Inside Creative Writing
Episode 14: Somebody Wanted But So
It’s a simple technique used by readers to discover the plot of a story. But, when used intentionally by a writer, “Somebody-Wanted-But-So” can deepen your characters, improve your plot, and get your story up and moving.
Episode 13: Story Structure and the Inciting Event
What do Claymation and writing fiction have in common? Structure! That’s what we’re talking about on today’s show, as well as one of the most important element of structure–the Inciting Event. Brad uses examples from Star Wars, The Grapes of Wrath,...
Episode 12: Techniques for Writing Dialogue
What is the secret to great dialogue? Brad Reed offers three techniques for helping you figure it out. Show Notes: And we’re back, with apologies for missing last week’s episode. Unfortunately, a fascinating and informative interview with thriller...
Episode 11: To Adverb or Not to Adverb?
Adverbs. What are they, what do they do, and why are some writers so passionate about banishing them? Brad uses the analogy of adverbs as being like adjusting a carburetor on a 1963 Volkswagen Bug. Don’t worry, he keeps it simple! He also talks about...
Episode 10: The Snowflake Method of Novel Design …with Randy Ingermanson
Randy Ingermanson is a theoretical physicist turned writer and writing teacher. He is the author of the best-selling book in the Fiction Writing Reference category on Amazon, Fiction Writing for Dummies. You might know him as “The Snowflake Guy” from...
Episode 9: Defamiliarization
What is “defamiliarization?” How does it function in our writing? Can it be applied to “big picture” elements like plot and theme? How can we use it to break apart our own familiarity with what we are writing? These are the questions we tackle inthis...
Episode 8: Recognizing and Writing “Glimmers” …with Pam Houston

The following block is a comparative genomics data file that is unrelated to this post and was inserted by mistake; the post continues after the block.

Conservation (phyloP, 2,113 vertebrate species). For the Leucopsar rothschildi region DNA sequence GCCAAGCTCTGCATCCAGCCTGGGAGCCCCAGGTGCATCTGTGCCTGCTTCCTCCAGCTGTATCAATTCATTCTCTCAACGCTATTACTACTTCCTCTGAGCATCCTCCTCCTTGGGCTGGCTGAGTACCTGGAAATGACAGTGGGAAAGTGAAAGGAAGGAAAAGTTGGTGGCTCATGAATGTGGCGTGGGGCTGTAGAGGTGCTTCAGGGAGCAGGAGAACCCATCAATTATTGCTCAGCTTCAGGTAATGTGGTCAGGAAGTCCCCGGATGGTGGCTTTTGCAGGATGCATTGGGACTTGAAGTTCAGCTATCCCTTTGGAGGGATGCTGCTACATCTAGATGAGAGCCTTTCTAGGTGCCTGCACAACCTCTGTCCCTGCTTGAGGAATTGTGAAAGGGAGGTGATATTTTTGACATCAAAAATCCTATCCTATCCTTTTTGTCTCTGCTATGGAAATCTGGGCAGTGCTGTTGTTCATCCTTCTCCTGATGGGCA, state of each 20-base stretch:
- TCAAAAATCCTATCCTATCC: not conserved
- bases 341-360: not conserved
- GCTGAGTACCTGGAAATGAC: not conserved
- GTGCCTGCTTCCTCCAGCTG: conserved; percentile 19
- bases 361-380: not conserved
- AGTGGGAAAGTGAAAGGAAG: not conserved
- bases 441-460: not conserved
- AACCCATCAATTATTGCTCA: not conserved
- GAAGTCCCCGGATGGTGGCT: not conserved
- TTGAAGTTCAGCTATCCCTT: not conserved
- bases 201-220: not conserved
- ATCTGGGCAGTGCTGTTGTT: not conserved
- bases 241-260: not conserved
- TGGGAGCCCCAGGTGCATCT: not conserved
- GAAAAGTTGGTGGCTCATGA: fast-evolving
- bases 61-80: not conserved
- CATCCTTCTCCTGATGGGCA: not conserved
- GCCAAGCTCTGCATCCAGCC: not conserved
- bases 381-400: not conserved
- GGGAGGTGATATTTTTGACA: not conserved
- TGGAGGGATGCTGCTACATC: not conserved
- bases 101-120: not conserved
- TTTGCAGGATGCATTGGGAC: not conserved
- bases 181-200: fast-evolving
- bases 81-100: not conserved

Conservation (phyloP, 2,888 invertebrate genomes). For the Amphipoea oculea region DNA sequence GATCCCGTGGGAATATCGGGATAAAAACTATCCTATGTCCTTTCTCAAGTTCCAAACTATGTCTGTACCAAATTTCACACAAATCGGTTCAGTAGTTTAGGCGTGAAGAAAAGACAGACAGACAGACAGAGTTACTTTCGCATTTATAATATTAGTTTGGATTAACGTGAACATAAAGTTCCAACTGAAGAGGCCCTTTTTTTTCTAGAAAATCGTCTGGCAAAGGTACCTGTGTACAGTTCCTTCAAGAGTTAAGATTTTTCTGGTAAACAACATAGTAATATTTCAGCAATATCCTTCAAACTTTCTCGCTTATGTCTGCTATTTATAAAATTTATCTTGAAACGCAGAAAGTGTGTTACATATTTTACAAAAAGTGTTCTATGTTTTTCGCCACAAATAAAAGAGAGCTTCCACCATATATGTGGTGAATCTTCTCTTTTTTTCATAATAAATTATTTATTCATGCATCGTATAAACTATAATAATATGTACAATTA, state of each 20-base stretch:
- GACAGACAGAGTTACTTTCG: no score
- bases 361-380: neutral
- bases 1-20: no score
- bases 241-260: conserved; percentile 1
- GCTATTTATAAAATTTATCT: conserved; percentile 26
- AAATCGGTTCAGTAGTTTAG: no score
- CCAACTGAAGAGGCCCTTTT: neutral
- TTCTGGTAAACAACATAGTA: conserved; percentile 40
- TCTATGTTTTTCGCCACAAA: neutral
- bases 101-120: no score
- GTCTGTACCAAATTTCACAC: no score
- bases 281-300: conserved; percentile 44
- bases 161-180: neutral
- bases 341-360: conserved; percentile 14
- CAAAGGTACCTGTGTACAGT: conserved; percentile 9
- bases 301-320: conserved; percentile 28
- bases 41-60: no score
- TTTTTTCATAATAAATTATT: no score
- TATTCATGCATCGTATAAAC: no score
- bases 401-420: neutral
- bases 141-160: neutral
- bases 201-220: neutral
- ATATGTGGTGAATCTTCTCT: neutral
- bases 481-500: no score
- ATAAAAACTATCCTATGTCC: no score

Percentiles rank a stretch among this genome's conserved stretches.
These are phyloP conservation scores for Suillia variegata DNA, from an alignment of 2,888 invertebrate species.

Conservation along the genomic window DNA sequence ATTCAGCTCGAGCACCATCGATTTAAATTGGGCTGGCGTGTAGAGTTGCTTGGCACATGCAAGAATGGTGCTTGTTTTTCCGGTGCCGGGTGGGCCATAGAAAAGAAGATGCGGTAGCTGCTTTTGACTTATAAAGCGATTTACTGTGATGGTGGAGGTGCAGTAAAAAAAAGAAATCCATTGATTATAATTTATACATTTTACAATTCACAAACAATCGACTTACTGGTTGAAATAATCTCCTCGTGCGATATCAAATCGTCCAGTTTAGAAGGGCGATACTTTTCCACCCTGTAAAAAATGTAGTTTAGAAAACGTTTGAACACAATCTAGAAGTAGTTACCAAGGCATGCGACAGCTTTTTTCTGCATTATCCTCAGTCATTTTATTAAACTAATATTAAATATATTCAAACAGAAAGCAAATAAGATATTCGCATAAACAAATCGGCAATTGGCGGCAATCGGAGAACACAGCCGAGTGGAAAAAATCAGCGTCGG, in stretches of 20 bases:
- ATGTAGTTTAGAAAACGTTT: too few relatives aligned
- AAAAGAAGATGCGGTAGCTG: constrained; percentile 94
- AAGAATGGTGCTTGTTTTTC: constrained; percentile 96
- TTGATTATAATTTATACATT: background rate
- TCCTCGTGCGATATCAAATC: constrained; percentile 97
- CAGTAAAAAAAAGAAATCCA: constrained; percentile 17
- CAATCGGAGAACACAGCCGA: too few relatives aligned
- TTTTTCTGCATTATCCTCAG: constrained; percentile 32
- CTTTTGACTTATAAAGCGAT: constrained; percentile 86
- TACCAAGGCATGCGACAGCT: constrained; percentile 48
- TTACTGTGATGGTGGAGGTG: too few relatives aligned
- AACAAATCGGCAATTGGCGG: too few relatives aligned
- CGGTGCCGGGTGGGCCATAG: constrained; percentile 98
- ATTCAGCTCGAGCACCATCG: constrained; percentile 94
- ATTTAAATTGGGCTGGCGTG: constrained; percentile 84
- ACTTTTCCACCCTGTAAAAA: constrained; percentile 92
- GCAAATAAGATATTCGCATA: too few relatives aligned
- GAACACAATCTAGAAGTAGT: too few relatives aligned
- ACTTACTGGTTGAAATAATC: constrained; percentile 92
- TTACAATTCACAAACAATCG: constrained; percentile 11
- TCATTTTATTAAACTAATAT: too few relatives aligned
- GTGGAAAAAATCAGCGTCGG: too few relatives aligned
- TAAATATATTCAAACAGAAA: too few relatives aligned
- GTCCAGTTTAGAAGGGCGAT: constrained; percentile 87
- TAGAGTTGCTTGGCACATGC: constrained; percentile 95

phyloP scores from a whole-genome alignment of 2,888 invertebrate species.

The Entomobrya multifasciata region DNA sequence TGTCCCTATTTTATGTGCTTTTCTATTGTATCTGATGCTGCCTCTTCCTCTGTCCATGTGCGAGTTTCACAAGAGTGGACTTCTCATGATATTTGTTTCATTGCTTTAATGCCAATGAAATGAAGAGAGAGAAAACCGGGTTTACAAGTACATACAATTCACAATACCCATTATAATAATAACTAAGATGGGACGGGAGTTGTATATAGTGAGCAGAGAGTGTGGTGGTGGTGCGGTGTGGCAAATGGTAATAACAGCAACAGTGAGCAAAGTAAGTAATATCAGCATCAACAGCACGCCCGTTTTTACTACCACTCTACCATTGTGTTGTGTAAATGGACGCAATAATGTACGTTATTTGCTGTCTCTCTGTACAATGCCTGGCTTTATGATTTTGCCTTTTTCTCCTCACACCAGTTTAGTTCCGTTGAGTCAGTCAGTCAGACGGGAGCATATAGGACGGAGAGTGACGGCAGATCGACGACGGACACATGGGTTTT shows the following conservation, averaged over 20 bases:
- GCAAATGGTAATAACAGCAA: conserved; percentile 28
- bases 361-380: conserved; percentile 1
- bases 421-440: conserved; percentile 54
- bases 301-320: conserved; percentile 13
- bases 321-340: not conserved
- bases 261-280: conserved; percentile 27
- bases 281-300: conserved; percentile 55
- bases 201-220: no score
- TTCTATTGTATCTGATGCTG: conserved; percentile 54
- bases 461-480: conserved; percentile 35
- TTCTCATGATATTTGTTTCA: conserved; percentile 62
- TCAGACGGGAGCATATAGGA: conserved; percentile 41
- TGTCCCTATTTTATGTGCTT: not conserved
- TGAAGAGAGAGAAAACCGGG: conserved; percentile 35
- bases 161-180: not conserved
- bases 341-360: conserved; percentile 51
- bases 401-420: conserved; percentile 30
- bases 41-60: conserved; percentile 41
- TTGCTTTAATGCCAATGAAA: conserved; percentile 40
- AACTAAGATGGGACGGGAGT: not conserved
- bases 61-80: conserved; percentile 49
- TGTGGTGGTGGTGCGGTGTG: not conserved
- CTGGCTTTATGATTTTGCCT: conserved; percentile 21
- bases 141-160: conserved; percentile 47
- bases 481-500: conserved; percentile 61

We’re talking about glimmers—what they are and how they can fuel our writing—with the wonderfully talented Pam Houston! LINKS: - Pam on Twitter: @Pam_Houston - Pam on Facebook - Pam’s website: PamHouston.net Pam Houston is the author of two...
Episode 7: Loose Ends… and Unreliable Narrators
Answering questions and addressing comments from our first 6 episodes as well as a discussion of unreliable narrators. We discuss getting the most out of the writing perspectives of writers and teachers who approach writing from a different...
Episode 6: The Tenets of Fiction Writing …with Alan Heathcock
Alan Heathcock, award-winning author of VOLT, discusses some of his “27 Tenets of Fiction Writing.” Alan Heathcock is a Chicago boy who eventually made his way to Idaho where he now teaches fiction writing at Boise State University. His first...
Episode 5: Mise-en-scène—A Film Technique That Can Improve Our Fiction
Mise-en-scène is a fundamental technique of film-making that, when we adapt it to our writing, will help our descriptions and settings resonate more deeply with our theme, more fully develop our characters, and create a better sense of mood in our...
Episode 4: Making Grammar Fun, Funny, and Even a Little Risqué! …with...
Can grammar actually be fun, funny, and even a little sexy? With Jenny Baranick it can! She’s the author of “Missed Periods and Other Grammar Scares: How to Avoid Unplanned and Unwanted Writing Errors,” a laugh-out-loud funny book that will help us...
Episode 3: Sparking Your Creativity
Specific creative techniques we can use to discover and develop unique and compelling characters, plots, and settings in our writing. The first technique, Reversals, helps us: - “Escape from looking at a challenge in the traditional way.” - “Free up...
Episode 2: Keeping Your Characters Alive
How can we create stories, characters, and settings that come alive for our readers… literally? We’re not talking about about plots or whether your protagonist lives or dies at the end of your book. It’s about verisimilitude—the illusion of reality in...
Episode 1: Fictionalizing Your Audience
What is the difference between a story that draws you in as if you were a character and a story that doesn’t connect with you at all? It has to do with how the writer has asked his audience to fictionalize themselves. Brad explores three techniques...
Prologue to the Podcast
New to the podcast? This is a great place to start. Get a brief introduction to the show, find out how you can get involved, and learn a little about your host, Brad Reed.
- Corvallis, OR